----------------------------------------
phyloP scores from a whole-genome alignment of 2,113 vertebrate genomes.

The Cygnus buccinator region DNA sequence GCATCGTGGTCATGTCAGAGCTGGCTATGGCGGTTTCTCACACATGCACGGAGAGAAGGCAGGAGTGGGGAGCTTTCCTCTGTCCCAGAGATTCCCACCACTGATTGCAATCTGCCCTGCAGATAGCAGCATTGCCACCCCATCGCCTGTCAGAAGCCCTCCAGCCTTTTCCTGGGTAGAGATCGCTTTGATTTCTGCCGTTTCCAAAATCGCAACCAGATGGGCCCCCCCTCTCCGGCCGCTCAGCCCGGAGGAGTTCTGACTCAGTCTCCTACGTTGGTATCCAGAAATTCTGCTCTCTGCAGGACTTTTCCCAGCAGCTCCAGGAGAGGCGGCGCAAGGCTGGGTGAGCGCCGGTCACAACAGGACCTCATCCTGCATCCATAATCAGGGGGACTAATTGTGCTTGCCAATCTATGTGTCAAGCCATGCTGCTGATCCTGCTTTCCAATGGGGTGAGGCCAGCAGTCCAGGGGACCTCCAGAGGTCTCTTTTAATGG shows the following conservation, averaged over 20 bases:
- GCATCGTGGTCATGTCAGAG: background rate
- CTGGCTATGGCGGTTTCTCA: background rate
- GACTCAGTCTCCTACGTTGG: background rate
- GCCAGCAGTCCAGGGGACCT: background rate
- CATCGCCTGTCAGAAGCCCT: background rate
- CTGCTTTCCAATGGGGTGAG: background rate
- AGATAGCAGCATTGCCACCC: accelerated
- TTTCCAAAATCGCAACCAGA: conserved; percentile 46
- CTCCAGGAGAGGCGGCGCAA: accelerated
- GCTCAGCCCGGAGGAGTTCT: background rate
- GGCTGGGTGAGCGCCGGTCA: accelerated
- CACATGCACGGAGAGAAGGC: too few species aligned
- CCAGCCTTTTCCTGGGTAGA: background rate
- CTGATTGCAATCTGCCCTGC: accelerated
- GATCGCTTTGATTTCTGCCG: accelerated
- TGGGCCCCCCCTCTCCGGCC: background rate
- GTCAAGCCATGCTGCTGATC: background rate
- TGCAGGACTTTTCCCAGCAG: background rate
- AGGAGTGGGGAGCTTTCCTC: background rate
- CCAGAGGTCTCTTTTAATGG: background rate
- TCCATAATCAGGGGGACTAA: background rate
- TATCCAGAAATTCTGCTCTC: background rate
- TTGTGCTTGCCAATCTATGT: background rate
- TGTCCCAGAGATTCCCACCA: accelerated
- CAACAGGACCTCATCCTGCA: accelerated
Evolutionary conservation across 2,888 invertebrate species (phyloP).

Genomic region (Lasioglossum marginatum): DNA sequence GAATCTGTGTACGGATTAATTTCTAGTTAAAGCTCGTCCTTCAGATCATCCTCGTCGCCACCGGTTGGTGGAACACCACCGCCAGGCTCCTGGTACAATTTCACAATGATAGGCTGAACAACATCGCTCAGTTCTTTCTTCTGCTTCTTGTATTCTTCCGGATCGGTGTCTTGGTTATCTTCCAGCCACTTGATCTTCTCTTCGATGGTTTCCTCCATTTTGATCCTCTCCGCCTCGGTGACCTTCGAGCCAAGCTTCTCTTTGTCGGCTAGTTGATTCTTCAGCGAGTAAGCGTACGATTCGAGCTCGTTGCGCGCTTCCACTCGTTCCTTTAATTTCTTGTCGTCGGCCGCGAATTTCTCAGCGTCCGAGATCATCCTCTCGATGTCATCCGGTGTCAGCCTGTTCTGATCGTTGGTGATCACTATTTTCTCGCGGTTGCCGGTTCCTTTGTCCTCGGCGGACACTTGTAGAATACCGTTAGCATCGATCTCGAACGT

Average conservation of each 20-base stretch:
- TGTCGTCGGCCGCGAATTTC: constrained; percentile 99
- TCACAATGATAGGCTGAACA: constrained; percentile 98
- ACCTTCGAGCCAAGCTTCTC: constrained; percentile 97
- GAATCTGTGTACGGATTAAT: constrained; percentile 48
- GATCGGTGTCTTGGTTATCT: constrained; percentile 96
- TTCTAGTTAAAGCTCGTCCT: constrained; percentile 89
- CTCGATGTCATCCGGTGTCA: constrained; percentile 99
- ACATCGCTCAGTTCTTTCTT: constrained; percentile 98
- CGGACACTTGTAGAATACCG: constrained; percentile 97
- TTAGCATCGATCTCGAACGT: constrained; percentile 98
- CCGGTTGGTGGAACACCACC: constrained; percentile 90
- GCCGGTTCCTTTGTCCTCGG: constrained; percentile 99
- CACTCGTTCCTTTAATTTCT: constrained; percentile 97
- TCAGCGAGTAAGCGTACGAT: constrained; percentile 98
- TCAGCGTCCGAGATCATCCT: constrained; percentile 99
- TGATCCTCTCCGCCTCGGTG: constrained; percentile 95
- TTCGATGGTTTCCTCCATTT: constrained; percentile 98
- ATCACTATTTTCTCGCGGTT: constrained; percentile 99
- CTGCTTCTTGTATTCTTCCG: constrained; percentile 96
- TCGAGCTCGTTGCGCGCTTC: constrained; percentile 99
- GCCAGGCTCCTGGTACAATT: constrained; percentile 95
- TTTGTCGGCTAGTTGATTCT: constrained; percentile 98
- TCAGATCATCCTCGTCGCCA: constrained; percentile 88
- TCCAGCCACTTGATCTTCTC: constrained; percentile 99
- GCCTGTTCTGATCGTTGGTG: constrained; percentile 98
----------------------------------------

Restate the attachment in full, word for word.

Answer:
phyloP scores from a whole-genome alignment of 2,113 vertebrate genomes.

The Cygnus buccinator region DNA sequence GCATCGTGGTCATGTCAGAGCTGGCTATGGCGGTTTCTCACACATGCACGGAGAGAAGGCAGGAGTGGGGAGCTTTCCTCTGTCCCAGAGATTCCCACCACTGATTGCAATCTGCCCTGCAGATAGCAGCATTGCCACCCCATCGCCTGTCAGAAGCCCTCCAGCCTTTTCCTGGGTAGAGATCGCTTTGATTTCTGCCGTTTCCAAAATCGCAACCAGATGGGCCCCCCCTCTCCGGCCGCTCAGCCCGGAGGAGTTCTGACTCAGTCTCCTACGTTGGTATCCAGAAATTCTGCTCTCTGCAGGACTTTTCCCAGCAGCTCCAGGAGAGGCGGCGCAAGGCTGGGTGAGCGCCGGTCACAACAGGACCTCATCCTGCATCCATAATCAGGGGGACTAATTGTGCTTGCCAATCTATGTGTCAAGCCATGCTGCTGATCCTGCTTTCCAATGGGGTGAGGCCAGCAGTCCAGGGGACCTCCAGAGGTCTCTTTTAATGG shows the following conservation, averaged over 20 bases:
- GCATCGTGGTCATGTCAGAG: background rate
- CTGGCTATGGCGGTTTCTCA: background rate
- GACTCAGTCTCCTACGTTGG: background rate
- GCCAGCAGTCCAGGGGACCT: background rate
- CATCGCCTGTCAGAAGCCCT: background rate
- CTGCTTTCCAATGGGGTGAG: background rate
- AGATAGCAGCATTGCCACCC: accelerated
- TTTCCAAAATCGCAACCAGA: conserved; percentile 46
- CTCCAGGAGAGGCGGCGCAA: accelerated
- GCTCAGCCCGGAGGAGTTCT: background rate
- GGCTGGGTGAGCGCCGGTCA: accelerated
- CACATGCACGGAGAGAAGGC: too few species aligned
- CCAGCCTTTTCCTGGGTAGA: background rate
- CTGATTGCAATCTGCCCTGC: accelerated
- GATCGCTTTGATTTCTGCCG: accelerated
- TGGGCCCCCCCTCTCCGGCC: background rate
- GTCAAGCCATGCTGCTGATC: background rate
- TGCAGGACTTTTCCCAGCAG: background rate
- AGGAGTGGGGAGCTTTCCTC: background rate
- CCAGAGGTCTCTTTTAATGG: background rate
- TCCATAATCAGGGGGACTAA: background rate
- TATCCAGAAATTCTGCTCTC: background rate
- TTGTGCTTGCCAATCTATGT: background rate
- TGTCCCAGAGATTCCCACCA: accelerated
- CAACAGGACCTCATCCTGCA: accelerated
Evolutionary conservation across 2,888 invertebrate species (phyloP).

Genomic region (Lasioglossum marginatum): DNA sequence GAATCTGTGTACGGATTAATTTCTAGTTAAAGCTCGTCCTTCAGATCATCCTCGTCGCCACCGGTTGGTGGAACACCACCGCCAGGCTCCTGGTACAATTTCACAATGATAGGCTGAACAACATCGCTCAGTTCTTTCTTCTGCTTCTTGTATTCTTCCGGATCGGTGTCTTGGTTATCTTCCAGCCACTTGATCTTCTCTTCGATGGTTTCCTCCATTTTGATCCTCTCCGCCTCGGTGACCTTCGAGCCAAGCTTCTCTTTGTCGGCTAGTTGATTCTTCAGCGAGTAAGCGTACGATTCGAGCTCGTTGCGCGCTTCCACTCGTTCCTTTAATTTCTTGTCGTCGGCCGCGAATTTCTCAGCGTCCGAGATCATCCTCTCGATGTCATCCGGTGTCAGCCTGTTCTGATCGTTGGTGATCACTATTTTCTCGCGGTTGCCGGTTCCTTTGTCCTCGGCGGACACTTGTAGAATACCGTTAGCATCGATCTCGAACGT

Average conservation of each 20-base stretch:
- TGTCGTCGGCCGCGAATTTC: constrained; percentile 99
- TCACAATGATAGGCTGAACA: constrained; percentile 98
- ACCTTCGAGCCAAGCTTCTC: constrained; percentile 97
- GAATCTGTGTACGGATTAAT: constrained; percentile 48
- GATCGGTGTCTTGGTTATCT: constrained; percentile 96
- TTCTAGTTAAAGCTCGTCCT: constrained; percentile 89
- CTCGATGTCATCCGGTGTCA: constrained; percentile 99
- ACATCGCTCAGTTCTTTCTT: constrained; percentile 98
- CGGACACTTGTAGAATACCG: constrained; percentile 97
- TTAGCATCGATCTCGAACGT: constrained; percentile 98
- CCGGTTGGTGGAACACCACC: constrained; percentile 90
- GCCGGTTCCTTTGTCCTCGG: constrained; percentile 99
- CACTCGTTCCTTTAATTTCT: constrained; percentile 97
- TCAGCGAGTAAGCGTACGAT: constrained; percentile 98
- TCAGCGTCCGAGATCATCCT: constrained; percentile 99
- TGATCCTCTCCGCCTCGGTG: constrained; percentile 95
- TTCGATGGTTTCCTCCATTT: constrained; percentile 98
- ATCACTATTTTCTCGCGGTT: constrained; percentile 99
- CTGCTTCTTGTATTCTTCCG: constrained; percentile 96
- TCGAGCTCGTTGCGCGCTTC: constrained; percentile 99
- GCCAGGCTCCTGGTACAATT: constrained; percentile 95
- TTTGTCGGCTAGTTGATTCT: constrained; percentile 98
- TCAGATCATCCTCGTCGCCA: constrained; percentile 88
- TCCAGCCACTTGATCTTCTC: constrained; percentile 99
- GCCTGTTCTGATCGTTGGTG: constrained; percentile 98